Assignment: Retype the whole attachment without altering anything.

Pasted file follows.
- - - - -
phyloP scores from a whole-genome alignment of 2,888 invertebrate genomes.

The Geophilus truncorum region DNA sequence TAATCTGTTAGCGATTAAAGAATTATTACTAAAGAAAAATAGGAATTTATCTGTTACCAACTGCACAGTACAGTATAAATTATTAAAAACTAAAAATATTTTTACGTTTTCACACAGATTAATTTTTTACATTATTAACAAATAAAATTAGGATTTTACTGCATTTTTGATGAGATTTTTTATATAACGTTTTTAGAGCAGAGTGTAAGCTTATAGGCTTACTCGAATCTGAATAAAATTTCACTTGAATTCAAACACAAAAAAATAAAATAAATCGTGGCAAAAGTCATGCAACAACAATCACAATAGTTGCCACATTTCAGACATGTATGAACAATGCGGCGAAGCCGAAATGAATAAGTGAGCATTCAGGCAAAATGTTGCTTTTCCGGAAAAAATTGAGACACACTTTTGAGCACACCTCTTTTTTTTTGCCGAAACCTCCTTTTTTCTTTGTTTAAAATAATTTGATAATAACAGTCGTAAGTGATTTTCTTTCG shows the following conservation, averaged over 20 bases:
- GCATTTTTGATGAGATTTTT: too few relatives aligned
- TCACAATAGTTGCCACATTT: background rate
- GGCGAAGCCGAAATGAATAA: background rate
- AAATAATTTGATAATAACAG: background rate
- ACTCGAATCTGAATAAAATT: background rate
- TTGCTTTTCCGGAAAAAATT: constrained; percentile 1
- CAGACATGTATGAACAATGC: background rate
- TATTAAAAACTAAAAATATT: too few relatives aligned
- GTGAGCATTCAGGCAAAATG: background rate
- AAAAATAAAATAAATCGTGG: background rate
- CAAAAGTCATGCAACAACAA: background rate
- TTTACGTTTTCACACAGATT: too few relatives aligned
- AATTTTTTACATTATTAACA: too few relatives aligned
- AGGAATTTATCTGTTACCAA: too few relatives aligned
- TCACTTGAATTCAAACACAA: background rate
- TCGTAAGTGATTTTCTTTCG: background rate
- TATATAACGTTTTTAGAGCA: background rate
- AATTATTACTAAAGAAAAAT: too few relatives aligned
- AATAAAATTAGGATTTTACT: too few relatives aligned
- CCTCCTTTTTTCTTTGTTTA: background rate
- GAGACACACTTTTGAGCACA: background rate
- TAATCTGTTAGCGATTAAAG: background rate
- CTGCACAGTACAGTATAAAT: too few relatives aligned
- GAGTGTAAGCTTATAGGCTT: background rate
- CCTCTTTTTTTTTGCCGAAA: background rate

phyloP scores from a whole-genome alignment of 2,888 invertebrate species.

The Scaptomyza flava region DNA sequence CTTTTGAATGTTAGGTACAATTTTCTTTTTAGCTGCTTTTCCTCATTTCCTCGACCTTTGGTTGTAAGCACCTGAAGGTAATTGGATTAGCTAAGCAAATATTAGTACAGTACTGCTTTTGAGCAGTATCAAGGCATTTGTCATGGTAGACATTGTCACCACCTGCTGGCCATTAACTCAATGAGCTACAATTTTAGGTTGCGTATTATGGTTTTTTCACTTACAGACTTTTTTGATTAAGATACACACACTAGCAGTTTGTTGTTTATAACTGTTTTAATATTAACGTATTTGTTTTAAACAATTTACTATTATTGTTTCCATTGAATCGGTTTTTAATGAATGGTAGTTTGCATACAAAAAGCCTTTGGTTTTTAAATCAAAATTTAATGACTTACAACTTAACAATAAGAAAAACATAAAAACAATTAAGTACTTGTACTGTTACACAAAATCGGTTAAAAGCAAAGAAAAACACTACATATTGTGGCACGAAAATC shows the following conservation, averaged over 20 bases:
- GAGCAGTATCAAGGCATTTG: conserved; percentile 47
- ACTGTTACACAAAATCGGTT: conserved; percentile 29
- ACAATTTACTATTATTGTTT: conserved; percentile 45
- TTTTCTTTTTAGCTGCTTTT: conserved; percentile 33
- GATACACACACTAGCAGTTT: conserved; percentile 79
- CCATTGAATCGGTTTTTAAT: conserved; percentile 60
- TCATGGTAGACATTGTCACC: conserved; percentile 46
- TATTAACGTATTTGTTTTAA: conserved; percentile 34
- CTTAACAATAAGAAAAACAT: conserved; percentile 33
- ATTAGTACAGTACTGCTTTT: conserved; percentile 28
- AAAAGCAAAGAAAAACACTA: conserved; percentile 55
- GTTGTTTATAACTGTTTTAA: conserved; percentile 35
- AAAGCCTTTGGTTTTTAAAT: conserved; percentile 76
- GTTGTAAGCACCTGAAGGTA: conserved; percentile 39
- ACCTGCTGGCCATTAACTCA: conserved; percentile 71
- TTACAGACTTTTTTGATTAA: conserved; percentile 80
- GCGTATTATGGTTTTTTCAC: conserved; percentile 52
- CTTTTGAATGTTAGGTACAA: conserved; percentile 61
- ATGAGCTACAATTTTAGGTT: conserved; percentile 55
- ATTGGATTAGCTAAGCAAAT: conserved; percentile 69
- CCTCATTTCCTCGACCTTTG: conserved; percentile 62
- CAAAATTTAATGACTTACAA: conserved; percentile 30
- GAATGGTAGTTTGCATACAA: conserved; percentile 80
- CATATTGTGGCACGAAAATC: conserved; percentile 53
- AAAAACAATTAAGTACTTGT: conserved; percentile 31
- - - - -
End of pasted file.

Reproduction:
phyloP scores from a whole-genome alignment of 2,888 invertebrate genomes.

The Geophilus truncorum region DNA sequence TAATCTGTTAGCGATTAAAGAATTATTACTAAAGAAAAATAGGAATTTATCTGTTACCAACTGCACAGTACAGTATAAATTATTAAAAACTAAAAATATTTTTACGTTTTCACACAGATTAATTTTTTACATTATTAACAAATAAAATTAGGATTTTACTGCATTTTTGATGAGATTTTTTATATAACGTTTTTAGAGCAGAGTGTAAGCTTATAGGCTTACTCGAATCTGAATAAAATTTCACTTGAATTCAAACACAAAAAAATAAAATAAATCGTGGCAAAAGTCATGCAACAACAATCACAATAGTTGCCACATTTCAGACATGTATGAACAATGCGGCGAAGCCGAAATGAATAAGTGAGCATTCAGGCAAAATGTTGCTTTTCCGGAAAAAATTGAGACACACTTTTGAGCACACCTCTTTTTTTTTGCCGAAACCTCCTTTTTTCTTTGTTTAAAATAATTTGATAATAACAGTCGTAAGTGATTTTCTTTCG shows the following conservation, averaged over 20 bases:
- GCATTTTTGATGAGATTTTT: too few relatives aligned
- TCACAATAGTTGCCACATTT: background rate
- GGCGAAGCCGAAATGAATAA: background rate
- AAATAATTTGATAATAACAG: background rate
- ACTCGAATCTGAATAAAATT: background rate
- TTGCTTTTCCGGAAAAAATT: constrained; percentile 1
- CAGACATGTATGAACAATGC: background rate
- TATTAAAAACTAAAAATATT: too few relatives aligned
- GTGAGCATTCAGGCAAAATG: background rate
- AAAAATAAAATAAATCGTGG: background rate
- CAAAAGTCATGCAACAACAA: background rate
- TTTACGTTTTCACACAGATT: too few relatives aligned
- AATTTTTTACATTATTAACA: too few relatives aligned
- AGGAATTTATCTGTTACCAA: too few relatives aligned
- TCACTTGAATTCAAACACAA: background rate
- TCGTAAGTGATTTTCTTTCG: background rate
- TATATAACGTTTTTAGAGCA: background rate
- AATTATTACTAAAGAAAAAT: too few relatives aligned
- AATAAAATTAGGATTTTACT: too few relatives aligned
- CCTCCTTTTTTCTTTGTTTA: background rate
- GAGACACACTTTTGAGCACA: background rate
- TAATCTGTTAGCGATTAAAG: background rate
- CTGCACAGTACAGTATAAAT: too few relatives aligned
- GAGTGTAAGCTTATAGGCTT: background rate
- CCTCTTTTTTTTTGCCGAAA: background rate

phyloP scores from a whole-genome alignment of 2,888 invertebrate species.

The Scaptomyza flava region DNA sequence CTTTTGAATGTTAGGTACAATTTTCTTTTTAGCTGCTTTTCCTCATTTCCTCGACCTTTGGTTGTAAGCACCTGAAGGTAATTGGATTAGCTAAGCAAATATTAGTACAGTACTGCTTTTGAGCAGTATCAAGGCATTTGTCATGGTAGACATTGTCACCACCTGCTGGCCATTAACTCAATGAGCTACAATTTTAGGTTGCGTATTATGGTTTTTTCACTTACAGACTTTTTTGATTAAGATACACACACTAGCAGTTTGTTGTTTATAACTGTTTTAATATTAACGTATTTGTTTTAAACAATTTACTATTATTGTTTCCATTGAATCGGTTTTTAATGAATGGTAGTTTGCATACAAAAAGCCTTTGGTTTTTAAATCAAAATTTAATGACTTACAACTTAACAATAAGAAAAACATAAAAACAATTAAGTACTTGTACTGTTACACAAAATCGGTTAAAAGCAAAGAAAAACACTACATATTGTGGCACGAAAATC shows the following conservation, averaged over 20 bases:
- GAGCAGTATCAAGGCATTTG: conserved; percentile 47
- ACTGTTACACAAAATCGGTT: conserved; percentile 29
- ACAATTTACTATTATTGTTT: conserved; percentile 45
- TTTTCTTTTTAGCTGCTTTT: conserved; percentile 33
- GATACACACACTAGCAGTTT: conserved; percentile 79
- CCATTGAATCGGTTTTTAAT: conserved; percentile 60
- TCATGGTAGACATTGTCACC: conserved; percentile 46
- TATTAACGTATTTGTTTTAA: conserved; percentile 34
- CTTAACAATAAGAAAAACAT: conserved; percentile 33
- ATTAGTACAGTACTGCTTTT: conserved; percentile 28
- AAAAGCAAAGAAAAACACTA: conserved; percentile 55
- GTTGTTTATAACTGTTTTAA: conserved; percentile 35
- AAAGCCTTTGGTTTTTAAAT: conserved; percentile 76
- GTTGTAAGCACCTGAAGGTA: conserved; percentile 39
- ACCTGCTGGCCATTAACTCA: conserved; percentile 71
- TTACAGACTTTTTTGATTAA: conserved; percentile 80
- GCGTATTATGGTTTTTTCAC: conserved; percentile 52
- CTTTTGAATGTTAGGTACAA: conserved; percentile 61
- ATGAGCTACAATTTTAGGTT: conserved; percentile 55
- ATTGGATTAGCTAAGCAAAT: conserved; percentile 69
- CCTCATTTCCTCGACCTTTG: conserved; percentile 62
- CAAAATTTAATGACTTACAA: conserved; percentile 30
- GAATGGTAGTTTGCATACAA: conserved; percentile 80
- CATATTGTGGCACGAAAATC: conserved; percentile 53
- AAAAACAATTAAGTACTTGT: conserved; percentile 31